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Posts: 744
Date:

{{Lyne}} Thank you for your service, today's reading and to you and Daffodils for both your ESH.

Al-Anon has helped me so much in this area!! My expectations do get dashed once in a while but

Al-Anon always set me back on track to realize it is me who determines my happiness. Grateful

member as always!!!

__________________

"Forgiveness doesn't excuse bad behavior, but it

does prevent bad behavior from destroying your heart". ~ unknown

Debbie



Senior Member

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Posts: 316
Date:

Thanks Lyne for your service and today's reading. Thanks to all who share. As with just about every life situation whether directly involving alcoholics in my life or not, I'm grateful for a program that promotes self focus and using Al-anon to gain more serenity in my life. Breaking down The Serenity Prayer as a tool of inventory continues to help me to determine what is within my control and what is not.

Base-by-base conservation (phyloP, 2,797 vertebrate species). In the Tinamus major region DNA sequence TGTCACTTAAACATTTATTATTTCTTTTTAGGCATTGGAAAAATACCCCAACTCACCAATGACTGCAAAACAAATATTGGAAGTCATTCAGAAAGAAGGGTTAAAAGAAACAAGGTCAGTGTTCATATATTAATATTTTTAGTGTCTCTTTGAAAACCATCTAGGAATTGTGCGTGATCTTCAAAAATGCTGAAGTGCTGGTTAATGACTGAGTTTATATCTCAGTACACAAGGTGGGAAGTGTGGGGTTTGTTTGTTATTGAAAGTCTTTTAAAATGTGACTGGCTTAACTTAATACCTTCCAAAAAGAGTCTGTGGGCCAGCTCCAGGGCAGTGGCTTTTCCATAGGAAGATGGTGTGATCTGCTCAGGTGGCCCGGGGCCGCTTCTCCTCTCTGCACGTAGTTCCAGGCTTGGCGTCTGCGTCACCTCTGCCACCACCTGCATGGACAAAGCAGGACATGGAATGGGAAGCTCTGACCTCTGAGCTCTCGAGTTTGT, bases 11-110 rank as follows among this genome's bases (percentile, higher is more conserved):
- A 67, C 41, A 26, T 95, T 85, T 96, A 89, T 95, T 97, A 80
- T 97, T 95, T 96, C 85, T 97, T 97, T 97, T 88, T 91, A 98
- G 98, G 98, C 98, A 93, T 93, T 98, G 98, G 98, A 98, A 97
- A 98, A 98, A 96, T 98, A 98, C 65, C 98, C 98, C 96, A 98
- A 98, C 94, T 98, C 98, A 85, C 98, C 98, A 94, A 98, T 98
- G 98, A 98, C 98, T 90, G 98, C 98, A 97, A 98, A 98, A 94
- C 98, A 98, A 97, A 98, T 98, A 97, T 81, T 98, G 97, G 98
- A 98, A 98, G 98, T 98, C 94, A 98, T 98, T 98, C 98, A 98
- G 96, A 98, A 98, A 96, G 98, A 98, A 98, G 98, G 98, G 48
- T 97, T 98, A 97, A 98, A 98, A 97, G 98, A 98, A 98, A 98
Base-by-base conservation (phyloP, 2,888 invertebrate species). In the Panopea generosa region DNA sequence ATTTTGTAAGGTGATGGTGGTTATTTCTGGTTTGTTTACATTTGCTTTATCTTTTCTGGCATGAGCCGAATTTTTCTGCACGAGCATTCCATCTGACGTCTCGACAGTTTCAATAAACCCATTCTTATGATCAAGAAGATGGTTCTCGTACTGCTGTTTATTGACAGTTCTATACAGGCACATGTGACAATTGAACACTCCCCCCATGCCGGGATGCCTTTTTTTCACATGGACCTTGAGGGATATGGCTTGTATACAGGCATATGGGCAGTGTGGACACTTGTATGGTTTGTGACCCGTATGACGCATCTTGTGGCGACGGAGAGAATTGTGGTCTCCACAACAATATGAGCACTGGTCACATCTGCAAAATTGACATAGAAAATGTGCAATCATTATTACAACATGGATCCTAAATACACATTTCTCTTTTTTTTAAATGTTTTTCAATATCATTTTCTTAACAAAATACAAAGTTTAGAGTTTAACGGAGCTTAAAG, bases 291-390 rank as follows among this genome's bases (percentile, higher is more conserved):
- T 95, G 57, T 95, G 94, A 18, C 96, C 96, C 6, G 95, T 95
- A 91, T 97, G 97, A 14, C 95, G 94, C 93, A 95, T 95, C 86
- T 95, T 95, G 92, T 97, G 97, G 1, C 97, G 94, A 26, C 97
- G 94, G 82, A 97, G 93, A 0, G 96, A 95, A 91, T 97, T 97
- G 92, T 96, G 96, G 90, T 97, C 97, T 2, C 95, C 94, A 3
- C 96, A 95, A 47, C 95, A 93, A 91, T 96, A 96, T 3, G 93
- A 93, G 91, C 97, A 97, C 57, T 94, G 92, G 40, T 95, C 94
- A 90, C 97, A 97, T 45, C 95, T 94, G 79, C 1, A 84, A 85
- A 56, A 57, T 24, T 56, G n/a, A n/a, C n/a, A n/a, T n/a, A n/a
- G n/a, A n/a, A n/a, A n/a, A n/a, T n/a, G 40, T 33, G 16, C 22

This reading closes with a quote from our One Day at a Time reader that suggest I am not powerless in "seemingly hopeless" situations. It goes on to remind me of personal power to change myself for the better rather than trying to change others to suit myself. It asks I do a searching inventory of "distorted ideas and attitudes" I may have. 

It's only through interconnections with others outside an alcoholic home through risking to have new experiences that I've been able to gain more self knowledge. Are my ideas about expectations concerning others reasonable? Are my attitudes based on reality or giving my personal power away to others to define my personal happiness? My early years in Al-anon were spent in denial; not taking responsibility for my part, viewing myself as victimized by the choices, behaviors, lack of participation of others. To be honest, I still do feel victimized at times. I'm human and feel disappointment, remembering how some loved ones once were before the disease of alcoholism began to progress. I have memories of what we shared and long for that connection between us again. It can be difficult to accept what is at times. Testing the waters or rather going to the hardware store for bread by projecting I will get the response I want from anyone can be setting myself up for disappointment. I'm finding things go better when I continue to work Al-anon by displaying recovery based behaviors towards others and let go of the results.